After the tragic bus crash that killed 10 last Thursday, the National Transportation Safety Board (NTSB) is reevaluating safety standards on bus design, truck design, and highway design. The NTSB is gathering evidence at the site of the crash, interviewing witnesses, and attempting to determine how and why the crash happened.
Both parties involved in the crash, FedEx and Silverado Stages Inc., have satisfactory safety ratings from the Federal Motor Carrier Safety Administration, its highest rating. Authorities have concluded that the FedEx truck was not on fire when it slammed into the bus, contrary to some eyewitness testimony.
The FedEx big rig was a double-trailer truck, which has a reputation of being more dangerous than single-trailer trucks. Double-trailer trucks are prone to being incredibly heavy and have a propensity to jackknife more easily than single-trailers. FedEx is not aware of any dangerous or explosive cargo that may have been on the truck and is cooperating with authorities into the investigation.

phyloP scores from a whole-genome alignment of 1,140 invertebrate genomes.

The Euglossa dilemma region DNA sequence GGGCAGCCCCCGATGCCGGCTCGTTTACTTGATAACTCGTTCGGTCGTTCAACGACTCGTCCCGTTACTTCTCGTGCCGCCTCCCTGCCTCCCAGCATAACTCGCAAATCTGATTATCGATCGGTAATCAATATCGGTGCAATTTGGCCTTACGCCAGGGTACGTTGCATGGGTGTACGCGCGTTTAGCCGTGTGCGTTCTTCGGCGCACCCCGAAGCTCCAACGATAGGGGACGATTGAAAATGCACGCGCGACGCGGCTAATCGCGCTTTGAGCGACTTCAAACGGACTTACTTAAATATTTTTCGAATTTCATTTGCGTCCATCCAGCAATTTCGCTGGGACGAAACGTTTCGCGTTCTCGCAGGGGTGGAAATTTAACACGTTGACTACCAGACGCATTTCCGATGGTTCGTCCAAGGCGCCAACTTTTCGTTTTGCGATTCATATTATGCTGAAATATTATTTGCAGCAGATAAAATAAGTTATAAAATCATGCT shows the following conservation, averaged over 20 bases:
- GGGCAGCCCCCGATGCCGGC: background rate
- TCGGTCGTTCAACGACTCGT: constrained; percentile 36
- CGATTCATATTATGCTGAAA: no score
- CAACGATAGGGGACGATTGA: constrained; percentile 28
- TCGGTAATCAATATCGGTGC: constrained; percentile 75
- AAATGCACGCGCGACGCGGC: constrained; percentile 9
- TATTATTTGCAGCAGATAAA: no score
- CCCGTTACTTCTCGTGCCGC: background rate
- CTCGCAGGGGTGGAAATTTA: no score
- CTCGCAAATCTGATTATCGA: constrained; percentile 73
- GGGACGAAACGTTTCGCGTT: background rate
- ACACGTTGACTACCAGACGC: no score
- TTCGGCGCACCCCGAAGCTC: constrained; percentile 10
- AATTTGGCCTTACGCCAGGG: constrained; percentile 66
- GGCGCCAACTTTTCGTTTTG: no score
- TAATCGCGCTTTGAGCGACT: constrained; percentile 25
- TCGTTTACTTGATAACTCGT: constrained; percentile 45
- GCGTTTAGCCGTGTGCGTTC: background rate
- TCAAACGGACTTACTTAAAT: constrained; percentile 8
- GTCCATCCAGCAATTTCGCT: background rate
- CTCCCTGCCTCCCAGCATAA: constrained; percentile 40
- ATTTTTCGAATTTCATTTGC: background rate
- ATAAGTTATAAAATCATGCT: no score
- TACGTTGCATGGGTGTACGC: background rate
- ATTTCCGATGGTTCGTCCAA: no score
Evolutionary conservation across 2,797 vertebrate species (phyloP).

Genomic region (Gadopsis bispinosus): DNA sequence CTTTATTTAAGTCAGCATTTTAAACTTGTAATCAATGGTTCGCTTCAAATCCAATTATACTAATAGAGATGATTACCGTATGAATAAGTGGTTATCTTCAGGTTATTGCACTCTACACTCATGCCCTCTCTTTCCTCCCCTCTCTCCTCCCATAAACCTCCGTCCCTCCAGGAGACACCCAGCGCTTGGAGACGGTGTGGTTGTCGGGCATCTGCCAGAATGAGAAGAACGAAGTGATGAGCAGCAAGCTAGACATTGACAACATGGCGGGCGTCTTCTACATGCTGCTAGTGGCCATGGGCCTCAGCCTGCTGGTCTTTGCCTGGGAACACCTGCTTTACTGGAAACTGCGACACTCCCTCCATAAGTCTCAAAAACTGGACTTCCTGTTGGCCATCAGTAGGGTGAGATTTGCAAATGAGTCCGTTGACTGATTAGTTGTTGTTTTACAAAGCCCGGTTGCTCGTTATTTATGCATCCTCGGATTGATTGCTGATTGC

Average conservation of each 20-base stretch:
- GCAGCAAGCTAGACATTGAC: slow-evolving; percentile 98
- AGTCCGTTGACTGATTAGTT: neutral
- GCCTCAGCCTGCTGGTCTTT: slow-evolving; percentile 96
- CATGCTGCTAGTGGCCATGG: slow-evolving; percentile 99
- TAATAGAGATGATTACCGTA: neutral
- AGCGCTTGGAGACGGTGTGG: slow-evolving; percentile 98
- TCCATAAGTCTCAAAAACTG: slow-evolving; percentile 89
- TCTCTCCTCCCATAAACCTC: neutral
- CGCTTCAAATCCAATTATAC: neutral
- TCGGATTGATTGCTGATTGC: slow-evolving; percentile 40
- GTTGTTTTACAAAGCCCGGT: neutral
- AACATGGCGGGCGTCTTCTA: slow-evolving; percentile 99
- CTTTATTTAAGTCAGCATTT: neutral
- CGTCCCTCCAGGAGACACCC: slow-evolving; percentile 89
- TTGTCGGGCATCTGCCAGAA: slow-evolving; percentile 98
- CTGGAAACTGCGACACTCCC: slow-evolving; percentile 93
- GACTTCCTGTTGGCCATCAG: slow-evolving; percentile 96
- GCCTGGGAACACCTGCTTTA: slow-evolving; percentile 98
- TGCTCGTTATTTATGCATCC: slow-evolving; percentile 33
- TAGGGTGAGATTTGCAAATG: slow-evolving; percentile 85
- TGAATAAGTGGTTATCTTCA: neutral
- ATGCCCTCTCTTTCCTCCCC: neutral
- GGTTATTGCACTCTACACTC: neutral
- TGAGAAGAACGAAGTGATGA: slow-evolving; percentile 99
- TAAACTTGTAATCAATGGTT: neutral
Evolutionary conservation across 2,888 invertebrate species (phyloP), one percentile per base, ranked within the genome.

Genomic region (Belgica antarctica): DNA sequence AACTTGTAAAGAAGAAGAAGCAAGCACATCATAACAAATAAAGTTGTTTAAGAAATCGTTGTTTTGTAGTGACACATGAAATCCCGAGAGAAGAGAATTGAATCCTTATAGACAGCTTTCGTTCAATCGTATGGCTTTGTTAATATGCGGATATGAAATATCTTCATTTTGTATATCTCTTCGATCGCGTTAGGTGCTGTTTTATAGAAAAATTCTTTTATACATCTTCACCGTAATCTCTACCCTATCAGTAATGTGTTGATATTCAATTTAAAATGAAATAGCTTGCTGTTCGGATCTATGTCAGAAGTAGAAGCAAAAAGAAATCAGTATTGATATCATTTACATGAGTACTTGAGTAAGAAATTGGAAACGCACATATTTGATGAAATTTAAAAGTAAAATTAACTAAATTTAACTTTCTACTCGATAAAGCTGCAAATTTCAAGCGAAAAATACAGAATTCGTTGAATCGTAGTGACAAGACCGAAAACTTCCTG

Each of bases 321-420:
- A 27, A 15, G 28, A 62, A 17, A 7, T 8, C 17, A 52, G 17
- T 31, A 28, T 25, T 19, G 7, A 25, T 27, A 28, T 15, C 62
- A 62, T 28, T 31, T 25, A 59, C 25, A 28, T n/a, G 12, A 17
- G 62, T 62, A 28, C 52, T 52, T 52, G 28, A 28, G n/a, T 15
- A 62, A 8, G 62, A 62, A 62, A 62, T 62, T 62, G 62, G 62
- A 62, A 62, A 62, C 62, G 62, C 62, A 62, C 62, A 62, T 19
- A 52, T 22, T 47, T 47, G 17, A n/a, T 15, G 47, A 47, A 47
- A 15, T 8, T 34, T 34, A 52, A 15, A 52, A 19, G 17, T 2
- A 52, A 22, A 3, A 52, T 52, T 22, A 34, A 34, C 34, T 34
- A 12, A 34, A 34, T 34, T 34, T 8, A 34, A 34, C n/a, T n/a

The section of Interstate 5 where the crash occurred was not fitted with a solid median barrier, which may have prevented the big rig from crossing the grassy median and colliding with oncoming traffic. The impact of the head-on collision may have contributed to the vehicles bursting into flames.
10 people were killed, including the driver of the FedEx truck, the driver of the charter bus, five students, and three chaperones. The bus was en route from Southern California to Humboldt State University for a campus visit. The investigation into the crash is expected to take several months.